All these factors make construction very expensive and this drives the prices up. Medellín in 2019 was located well above the capital city of Bogotá in terms of price/m2 in the value of new homes and more than two points above the national average according to DANE.
But, let’s dig a little deeper into this graph. Cúcuta, a border city, experienced the surge in prices fueled by the crisis in Venezuela, since a huge amount of Venezuela’s middle class decided to establish themselves in the comfort and security that Colombia could provide that Venezuela no longer could. For Cundinamarca, the measurement is of the Cundinamarca region (including the municipalities of Cajicá, Chía, Cota, Facatativá, Funza, Fusagasugá, La Calera, Madrid, Mosquera, Soacha, Sopó and Zipaquirá), not an individual city and that piling of data makes it rise on the list. As for Pasto and Popayán, well, they’re a testament for Colombia’s general stability: stagnant cities are now growing everywhere but we must consider that this graph is measuring the amount of variation in prices, not the prices themselves, so whilst Popayán and Pasto (both very cultural and touristic cities), rank higher on the list, it is still Medellín the one with the highest overall prices.
The growth rate is so significant that some even wonder if we are witnessing a housing bubble. And how can you blame them? The general price of new homes in the last quarter of 2020 was seven points higher than in 2014, when other major cities such as Barranquilla or Bogotá were only around two or three points above the 2014 average. This is not surprising at all once you have considered the variables: like Austin, Tx, Medellín is the city of fashion in Colombia; a place that harmoniously mixes fashion, technology, industry and friendly people. Some call it the “cool city of Colombia.”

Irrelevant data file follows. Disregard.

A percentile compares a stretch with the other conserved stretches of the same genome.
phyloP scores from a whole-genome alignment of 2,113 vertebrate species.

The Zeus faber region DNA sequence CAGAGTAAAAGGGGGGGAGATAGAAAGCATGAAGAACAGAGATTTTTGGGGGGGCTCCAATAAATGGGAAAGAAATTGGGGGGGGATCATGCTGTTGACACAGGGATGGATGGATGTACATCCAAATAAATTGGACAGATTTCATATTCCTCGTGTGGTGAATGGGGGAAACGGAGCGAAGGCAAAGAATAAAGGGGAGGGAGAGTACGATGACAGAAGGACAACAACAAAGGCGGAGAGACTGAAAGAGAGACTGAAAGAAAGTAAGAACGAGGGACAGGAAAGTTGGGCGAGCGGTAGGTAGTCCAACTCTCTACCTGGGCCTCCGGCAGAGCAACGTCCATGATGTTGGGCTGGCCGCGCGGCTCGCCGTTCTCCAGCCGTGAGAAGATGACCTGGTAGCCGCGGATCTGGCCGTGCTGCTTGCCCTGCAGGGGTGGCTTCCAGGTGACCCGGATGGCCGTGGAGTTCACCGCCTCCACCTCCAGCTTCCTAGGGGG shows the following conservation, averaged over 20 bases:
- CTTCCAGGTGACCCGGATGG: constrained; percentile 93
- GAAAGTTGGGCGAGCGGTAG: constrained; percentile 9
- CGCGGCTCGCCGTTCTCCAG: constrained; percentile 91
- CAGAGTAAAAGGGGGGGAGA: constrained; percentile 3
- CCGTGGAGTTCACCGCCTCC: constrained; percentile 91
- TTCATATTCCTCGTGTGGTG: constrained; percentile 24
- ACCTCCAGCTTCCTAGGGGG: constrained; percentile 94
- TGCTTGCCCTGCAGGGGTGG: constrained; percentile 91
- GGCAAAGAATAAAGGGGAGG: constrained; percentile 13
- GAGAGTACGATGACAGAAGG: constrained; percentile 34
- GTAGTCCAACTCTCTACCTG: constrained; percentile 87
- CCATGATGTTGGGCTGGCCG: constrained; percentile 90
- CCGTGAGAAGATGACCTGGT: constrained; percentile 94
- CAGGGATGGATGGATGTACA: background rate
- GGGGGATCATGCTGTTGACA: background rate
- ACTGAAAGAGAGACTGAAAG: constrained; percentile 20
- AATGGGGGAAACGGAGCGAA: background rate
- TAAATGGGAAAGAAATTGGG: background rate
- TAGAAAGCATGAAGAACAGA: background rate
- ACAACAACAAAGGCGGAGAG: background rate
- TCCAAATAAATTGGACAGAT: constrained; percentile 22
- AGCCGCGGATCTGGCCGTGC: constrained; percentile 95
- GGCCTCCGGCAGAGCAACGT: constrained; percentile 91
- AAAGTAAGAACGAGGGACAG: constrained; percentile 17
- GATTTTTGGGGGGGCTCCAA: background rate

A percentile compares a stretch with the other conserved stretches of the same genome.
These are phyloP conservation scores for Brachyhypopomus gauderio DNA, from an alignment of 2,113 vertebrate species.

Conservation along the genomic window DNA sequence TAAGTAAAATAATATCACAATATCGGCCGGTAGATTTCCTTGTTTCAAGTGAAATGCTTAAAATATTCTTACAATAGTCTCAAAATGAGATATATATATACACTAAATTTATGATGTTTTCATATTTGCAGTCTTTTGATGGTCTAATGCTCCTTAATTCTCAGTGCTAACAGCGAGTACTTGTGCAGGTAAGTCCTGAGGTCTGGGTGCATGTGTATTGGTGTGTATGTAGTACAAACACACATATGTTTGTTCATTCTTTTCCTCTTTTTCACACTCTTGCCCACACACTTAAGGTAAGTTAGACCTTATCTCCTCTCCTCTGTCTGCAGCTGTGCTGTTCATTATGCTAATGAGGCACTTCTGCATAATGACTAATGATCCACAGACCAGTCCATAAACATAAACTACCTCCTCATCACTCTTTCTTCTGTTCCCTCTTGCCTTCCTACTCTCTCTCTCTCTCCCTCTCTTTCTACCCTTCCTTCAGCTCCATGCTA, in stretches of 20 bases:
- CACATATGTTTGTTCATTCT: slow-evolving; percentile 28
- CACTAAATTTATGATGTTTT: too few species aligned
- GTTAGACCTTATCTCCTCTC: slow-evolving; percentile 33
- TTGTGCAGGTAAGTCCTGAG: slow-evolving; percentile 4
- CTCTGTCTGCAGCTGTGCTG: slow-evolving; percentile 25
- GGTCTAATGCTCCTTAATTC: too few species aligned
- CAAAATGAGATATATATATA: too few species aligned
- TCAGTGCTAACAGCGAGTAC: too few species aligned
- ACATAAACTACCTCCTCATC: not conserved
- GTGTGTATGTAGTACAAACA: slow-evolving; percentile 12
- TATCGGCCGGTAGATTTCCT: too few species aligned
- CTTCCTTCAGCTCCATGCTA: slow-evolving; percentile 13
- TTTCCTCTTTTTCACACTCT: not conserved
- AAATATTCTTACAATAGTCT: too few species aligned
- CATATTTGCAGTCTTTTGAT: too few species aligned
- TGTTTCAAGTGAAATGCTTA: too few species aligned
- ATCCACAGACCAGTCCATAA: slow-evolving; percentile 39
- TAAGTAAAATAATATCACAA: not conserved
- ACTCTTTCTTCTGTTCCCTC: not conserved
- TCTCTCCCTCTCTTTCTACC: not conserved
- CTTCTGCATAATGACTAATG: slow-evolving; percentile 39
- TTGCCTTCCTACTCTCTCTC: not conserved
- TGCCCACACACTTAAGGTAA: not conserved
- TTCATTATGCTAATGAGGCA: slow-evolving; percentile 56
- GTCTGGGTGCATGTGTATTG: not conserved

Now, unlike other Colombian departments, the development of the region is amazing; Along with Medellín, the entire department has experienced an increase in growth that is easily visible on this map provided by DANE:
Measure the amount of area designated for construction. Medellín appears as the city where the largest amount of land is destined for residential construction in the country! As seen above, the purple areas represent the departments and are more than 71% of the total constructions, not counting traditional homes and alternatives. When one makes the comparison on the map, which is quite complete and interactive, if you are interested I definitely recommend visiting the site and reading it, there is no doubt: Medellín is booming and people seem to be catching up, if you want to look at another interesting graph, enter to the following link: “Geovisor of Geographical Web Services”.
On another note, Medellín’s neighbor, Itaguí, ended 2019 with 35 new housing projects and has seen an increase in construction of 195 % from the numbers of 2010. In the same fashion, Envigado went from having 883 hectares of residential land in 2014 to 1315 in 2019.
However, even when the entire valley is increasing in value, Medellín still leads the sector, and no wonder! It isn’t just because it is the head of the departmento, but because according to the official data it has the best rates of development.
As we can see in the latest available data, Medellín ranks first in the development index throughout Antioquia, also leading in areas such as the availability of drinking water and electricity. See more municipality by municipality comparisons here: http://www.antioquia.gov.co/planeacion/fichas_municipales_web/index.html
So, after those two days of exhaustive research, I found myself in a very different city than I had imagined. Medellín is not only one of the safest places to live in Colombia, it is an explosive economic epicenter and a city loved by locals and visitors alike. So much so that, to my total bewilderment, in 2021 Medellín is listed as the best city to live in Colombia but there is more: Medellín is the city with the highest ranking of citizen satisfaction in the entire country, since 87% of its citizens are satisfied and happy living in the city. Those numbers definitely blew my mind! (SEE ALSO: Mejores ciudades para vivir en Colombia en 2021 – Rankia ).
After reviewing the data and comparing the numbers, I honestly can’t think of a place with greater potential for the future of its market and its people. Since at least 2004, Medellín’s property values have not experienced a negative year (see graph below). Incredible, I must say that I am happily surprised and hopeful for what will come to Medellín.
Questions, comments, concerns? Send us an email in the contact section or message: (+) 57- 317- 523 3469 I would be happy to discuss the data further as well as the potential returns involved.